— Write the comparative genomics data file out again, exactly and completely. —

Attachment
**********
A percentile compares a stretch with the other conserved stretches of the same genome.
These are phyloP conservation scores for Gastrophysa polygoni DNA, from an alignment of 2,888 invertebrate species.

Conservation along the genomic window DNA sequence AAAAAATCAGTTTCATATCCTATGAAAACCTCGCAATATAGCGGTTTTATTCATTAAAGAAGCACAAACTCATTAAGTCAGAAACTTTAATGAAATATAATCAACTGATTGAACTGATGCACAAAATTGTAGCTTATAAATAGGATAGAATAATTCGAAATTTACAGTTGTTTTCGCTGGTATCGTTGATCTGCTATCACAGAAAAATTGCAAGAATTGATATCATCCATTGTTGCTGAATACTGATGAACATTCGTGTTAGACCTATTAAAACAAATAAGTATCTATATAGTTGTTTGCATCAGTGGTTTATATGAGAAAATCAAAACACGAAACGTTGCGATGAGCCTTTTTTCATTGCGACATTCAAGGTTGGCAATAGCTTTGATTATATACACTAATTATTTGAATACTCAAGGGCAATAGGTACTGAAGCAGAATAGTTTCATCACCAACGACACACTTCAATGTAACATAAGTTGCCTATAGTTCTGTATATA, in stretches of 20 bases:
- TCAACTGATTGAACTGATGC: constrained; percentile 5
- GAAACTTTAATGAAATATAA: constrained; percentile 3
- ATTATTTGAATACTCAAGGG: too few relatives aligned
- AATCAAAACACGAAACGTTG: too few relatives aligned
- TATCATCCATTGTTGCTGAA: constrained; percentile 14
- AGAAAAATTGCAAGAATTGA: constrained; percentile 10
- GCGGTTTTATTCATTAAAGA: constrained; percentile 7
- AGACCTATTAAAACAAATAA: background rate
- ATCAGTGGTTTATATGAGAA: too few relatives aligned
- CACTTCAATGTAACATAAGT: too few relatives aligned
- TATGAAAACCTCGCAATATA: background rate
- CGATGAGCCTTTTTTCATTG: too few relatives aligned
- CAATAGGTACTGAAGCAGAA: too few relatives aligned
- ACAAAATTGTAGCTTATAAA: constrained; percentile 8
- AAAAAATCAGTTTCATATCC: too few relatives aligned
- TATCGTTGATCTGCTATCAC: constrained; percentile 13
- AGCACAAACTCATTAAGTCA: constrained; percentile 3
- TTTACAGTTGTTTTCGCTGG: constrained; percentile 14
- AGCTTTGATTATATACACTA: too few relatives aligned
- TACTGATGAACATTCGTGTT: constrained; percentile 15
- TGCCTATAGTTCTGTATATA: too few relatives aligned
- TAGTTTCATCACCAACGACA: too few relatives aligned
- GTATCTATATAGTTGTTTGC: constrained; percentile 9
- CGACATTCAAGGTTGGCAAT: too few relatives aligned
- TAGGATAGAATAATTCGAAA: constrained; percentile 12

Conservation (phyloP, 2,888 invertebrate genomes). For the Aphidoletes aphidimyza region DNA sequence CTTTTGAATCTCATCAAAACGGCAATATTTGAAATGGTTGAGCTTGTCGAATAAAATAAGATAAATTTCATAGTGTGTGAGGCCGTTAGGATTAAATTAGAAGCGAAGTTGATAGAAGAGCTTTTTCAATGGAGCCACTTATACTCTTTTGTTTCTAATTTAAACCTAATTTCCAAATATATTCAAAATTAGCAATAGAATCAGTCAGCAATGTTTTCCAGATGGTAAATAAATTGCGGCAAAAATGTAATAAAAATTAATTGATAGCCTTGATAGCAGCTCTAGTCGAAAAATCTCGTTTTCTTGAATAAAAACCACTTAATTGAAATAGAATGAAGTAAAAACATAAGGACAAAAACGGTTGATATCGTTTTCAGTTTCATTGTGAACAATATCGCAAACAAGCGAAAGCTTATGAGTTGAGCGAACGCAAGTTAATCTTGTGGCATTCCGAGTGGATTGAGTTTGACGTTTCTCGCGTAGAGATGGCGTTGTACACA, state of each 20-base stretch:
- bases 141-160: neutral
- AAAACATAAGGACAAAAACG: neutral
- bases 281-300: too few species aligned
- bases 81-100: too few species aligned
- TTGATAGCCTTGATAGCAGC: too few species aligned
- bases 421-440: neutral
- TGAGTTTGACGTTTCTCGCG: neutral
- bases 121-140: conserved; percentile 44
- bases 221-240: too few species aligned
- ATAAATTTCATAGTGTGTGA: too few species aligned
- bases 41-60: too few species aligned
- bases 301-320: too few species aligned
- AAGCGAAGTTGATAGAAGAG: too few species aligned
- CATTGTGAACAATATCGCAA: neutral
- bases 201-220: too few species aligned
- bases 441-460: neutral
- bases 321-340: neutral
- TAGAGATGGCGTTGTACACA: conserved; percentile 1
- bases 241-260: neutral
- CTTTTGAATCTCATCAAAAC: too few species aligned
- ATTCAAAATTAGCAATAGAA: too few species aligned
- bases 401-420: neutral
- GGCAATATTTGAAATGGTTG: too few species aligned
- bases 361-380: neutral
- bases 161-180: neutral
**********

A percentile compares a stretch with the other conserved stretches of the same genome.
These are phyloP conservation scores for Gastrophysa polygoni DNA, from an alignment of 2,888 invertebrate species.

Conservation along the genomic window DNA sequence AAAAAATCAGTTTCATATCCTATGAAAACCTCGCAATATAGCGGTTTTATTCATTAAAGAAGCACAAACTCATTAAGTCAGAAACTTTAATGAAATATAATCAACTGATTGAACTGATGCACAAAATTGTAGCTTATAAATAGGATAGAATAATTCGAAATTTACAGTTGTTTTCGCTGGTATCGTTGATCTGCTATCACAGAAAAATTGCAAGAATTGATATCATCCATTGTTGCTGAATACTGATGAACATTCGTGTTAGACCTATTAAAACAAATAAGTATCTATATAGTTGTTTGCATCAGTGGTTTATATGAGAAAATCAAAACACGAAACGTTGCGATGAGCCTTTTTTCATTGCGACATTCAAGGTTGGCAATAGCTTTGATTATATACACTAATTATTTGAATACTCAAGGGCAATAGGTACTGAAGCAGAATAGTTTCATCACCAACGACACACTTCAATGTAACATAAGTTGCCTATAGTTCTGTATATA, in stretches of 20 bases:
- TCAACTGATTGAACTGATGC: constrained; percentile 5
- GAAACTTTAATGAAATATAA: constrained; percentile 3
- ATTATTTGAATACTCAAGGG: too few relatives aligned
- AATCAAAACACGAAACGTTG: too few relatives aligned
- TATCATCCATTGTTGCTGAA: constrained; percentile 14
- AGAAAAATTGCAAGAATTGA: constrained; percentile 10
- GCGGTTTTATTCATTAAAGA: constrained; percentile 7
- AGACCTATTAAAACAAATAA: background rate
- ATCAGTGGTTTATATGAGAA: too few relatives aligned
- CACTTCAATGTAACATAAGT: too few relatives aligned
- TATGAAAACCTCGCAATATA: background rate
- CGATGAGCCTTTTTTCATTG: too few relatives aligned
- CAATAGGTACTGAAGCAGAA: too few relatives aligned
- ACAAAATTGTAGCTTATAAA: constrained; percentile 8
- AAAAAATCAGTTTCATATCC: too few relatives aligned
- TATCGTTGATCTGCTATCAC: constrained; percentile 13
- AGCACAAACTCATTAAGTCA: constrained; percentile 3
- TTTACAGTTGTTTTCGCTGG: constrained; percentile 14
- AGCTTTGATTATATACACTA: too few relatives aligned
- TACTGATGAACATTCGTGTT: constrained; percentile 15
- TGCCTATAGTTCTGTATATA: too few relatives aligned
- TAGTTTCATCACCAACGACA: too few relatives aligned
- GTATCTATATAGTTGTTTGC: constrained; percentile 9
- CGACATTCAAGGTTGGCAAT: too few relatives aligned
- TAGGATAGAATAATTCGAAA: constrained; percentile 12

Conservation (phyloP, 2,888 invertebrate genomes). For the Aphidoletes aphidimyza region DNA sequence CTTTTGAATCTCATCAAAACGGCAATATTTGAAATGGTTGAGCTTGTCGAATAAAATAAGATAAATTTCATAGTGTGTGAGGCCGTTAGGATTAAATTAGAAGCGAAGTTGATAGAAGAGCTTTTTCAATGGAGCCACTTATACTCTTTTGTTTCTAATTTAAACCTAATTTCCAAATATATTCAAAATTAGCAATAGAATCAGTCAGCAATGTTTTCCAGATGGTAAATAAATTGCGGCAAAAATGTAATAAAAATTAATTGATAGCCTTGATAGCAGCTCTAGTCGAAAAATCTCGTTTTCTTGAATAAAAACCACTTAATTGAAATAGAATGAAGTAAAAACATAAGGACAAAAACGGTTGATATCGTTTTCAGTTTCATTGTGAACAATATCGCAAACAAGCGAAAGCTTATGAGTTGAGCGAACGCAAGTTAATCTTGTGGCATTCCGAGTGGATTGAGTTTGACGTTTCTCGCGTAGAGATGGCGTTGTACACA, state of each 20-base stretch:
- bases 141-160: neutral
- AAAACATAAGGACAAAAACG: neutral
- bases 281-300: too few species aligned
- bases 81-100: too few species aligned
- TTGATAGCCTTGATAGCAGC: too few species aligned
- bases 421-440: neutral
- TGAGTTTGACGTTTCTCGCG: neutral
- bases 121-140: conserved; percentile 44
- bases 221-240: too few species aligned
- ATAAATTTCATAGTGTGTGA: too few species aligned
- bases 41-60: too few species aligned
- bases 301-320: too few species aligned
- AAGCGAAGTTGATAGAAGAG: too few species aligned
- CATTGTGAACAATATCGCAA: neutral
- bases 201-220: too few species aligned
- bases 441-460: neutral
- bases 321-340: neutral
- TAGAGATGGCGTTGTACACA: conserved; percentile 1
- bases 241-260: neutral
- CTTTTGAATCTCATCAAAAC: too few species aligned
- ATTCAAAATTAGCAATAGAA: too few species aligned
- bases 401-420: neutral
- GGCAATATTTGAAATGGTTG: too few species aligned
- bases 361-380: neutral
- bases 161-180: neutral